Wassily Kandinsky (1866 - 1944)
Wassily Kandinsky was born in Moscow in 1866. He grew up in the Russian (now Ukrainian) city of Odesa where he enjoyed music and learned to play the piano and the cello. Even as a child, the colours of nature dazzled him. Both music and colours would have a huge impact on his art later in life.
Following study and an early career as a Teacher of Law, he later decided to change careers and become an artist and attended art school in Munich.
Kandinsky's early paintings were landscapes that were heavily influenced by Impressionist artists as well as Pointillism and Fauvism. The most famous of his early works is "The Blue Rider" which he painted in 1903. Later he moved toward a more abstract style where shapes and colours were the subject.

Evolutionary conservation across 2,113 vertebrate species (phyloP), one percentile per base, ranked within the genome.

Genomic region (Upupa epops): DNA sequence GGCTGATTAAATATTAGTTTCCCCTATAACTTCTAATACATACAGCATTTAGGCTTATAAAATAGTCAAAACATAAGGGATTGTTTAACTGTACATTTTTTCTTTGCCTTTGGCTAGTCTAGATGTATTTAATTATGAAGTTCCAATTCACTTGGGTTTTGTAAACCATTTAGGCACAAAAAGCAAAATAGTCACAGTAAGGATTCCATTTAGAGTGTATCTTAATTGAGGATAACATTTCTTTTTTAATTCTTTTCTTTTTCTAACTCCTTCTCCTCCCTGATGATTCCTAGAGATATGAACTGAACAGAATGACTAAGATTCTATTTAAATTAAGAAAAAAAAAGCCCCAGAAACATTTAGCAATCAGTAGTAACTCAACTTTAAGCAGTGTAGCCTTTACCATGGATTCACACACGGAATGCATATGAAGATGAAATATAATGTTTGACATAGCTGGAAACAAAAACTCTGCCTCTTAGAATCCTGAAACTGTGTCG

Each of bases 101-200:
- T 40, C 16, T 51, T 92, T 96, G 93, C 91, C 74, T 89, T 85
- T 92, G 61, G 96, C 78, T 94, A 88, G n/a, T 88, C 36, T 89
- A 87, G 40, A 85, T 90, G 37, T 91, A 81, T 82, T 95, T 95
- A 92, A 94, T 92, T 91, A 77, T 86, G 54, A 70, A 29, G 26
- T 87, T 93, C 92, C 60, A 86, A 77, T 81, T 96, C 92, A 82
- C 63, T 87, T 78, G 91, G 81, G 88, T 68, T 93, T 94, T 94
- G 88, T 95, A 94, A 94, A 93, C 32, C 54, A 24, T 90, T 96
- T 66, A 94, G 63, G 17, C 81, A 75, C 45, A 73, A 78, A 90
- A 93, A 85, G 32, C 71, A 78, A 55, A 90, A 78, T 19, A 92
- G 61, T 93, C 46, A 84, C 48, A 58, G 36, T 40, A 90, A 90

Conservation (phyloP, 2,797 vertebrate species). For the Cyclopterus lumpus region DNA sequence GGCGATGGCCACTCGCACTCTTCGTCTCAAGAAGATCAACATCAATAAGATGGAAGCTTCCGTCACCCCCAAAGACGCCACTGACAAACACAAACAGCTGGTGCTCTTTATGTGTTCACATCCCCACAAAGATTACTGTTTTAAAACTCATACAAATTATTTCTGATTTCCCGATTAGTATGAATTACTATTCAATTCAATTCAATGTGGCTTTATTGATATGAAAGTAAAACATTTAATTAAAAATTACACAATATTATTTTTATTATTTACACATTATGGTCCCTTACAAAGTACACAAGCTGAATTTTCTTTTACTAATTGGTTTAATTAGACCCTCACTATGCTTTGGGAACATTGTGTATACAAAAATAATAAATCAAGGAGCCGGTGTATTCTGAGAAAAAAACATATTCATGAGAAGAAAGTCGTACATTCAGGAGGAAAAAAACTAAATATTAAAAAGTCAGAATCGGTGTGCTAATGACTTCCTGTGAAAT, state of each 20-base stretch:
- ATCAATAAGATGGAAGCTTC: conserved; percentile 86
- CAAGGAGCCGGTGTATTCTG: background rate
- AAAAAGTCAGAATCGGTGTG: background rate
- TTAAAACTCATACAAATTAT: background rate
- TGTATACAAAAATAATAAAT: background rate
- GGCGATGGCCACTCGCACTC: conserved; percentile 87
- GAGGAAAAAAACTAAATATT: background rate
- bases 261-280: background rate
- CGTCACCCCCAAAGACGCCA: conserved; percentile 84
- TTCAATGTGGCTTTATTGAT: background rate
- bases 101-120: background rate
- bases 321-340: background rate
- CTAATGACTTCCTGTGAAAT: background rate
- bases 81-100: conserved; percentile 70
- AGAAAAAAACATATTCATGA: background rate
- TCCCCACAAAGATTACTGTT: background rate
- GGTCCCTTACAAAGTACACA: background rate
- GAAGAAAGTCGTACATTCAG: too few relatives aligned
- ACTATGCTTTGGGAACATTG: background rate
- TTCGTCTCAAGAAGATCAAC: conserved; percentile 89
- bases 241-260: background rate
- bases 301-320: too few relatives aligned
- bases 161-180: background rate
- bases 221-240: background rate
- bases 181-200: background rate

Over the next several years he would start to paint what would become known as Abstract Art and Kandinsky was one of the first artists to develop and work in this style.
Kandinsky felt that he could express feelings and music through colors and shapes in his paintings. For example, he thought that yellow had the crisp sound of a trumpet and that certain colors placed together could harmonize like chords on a piano. The shapes he was most interested in were the circle, triangle, and the square. He thought the triangle would cause aggressive feelings, the square calm feelings, and the circle spiritual feelings.
Kandinsky returned to Russia briefly, while refining his art and style, but his work was rejected by the Russian art world, so he returned to Germany to teach in the Bauhaus. When this was closed by the new Nazi regime, he moved to Paris where he lived until his death in 1944.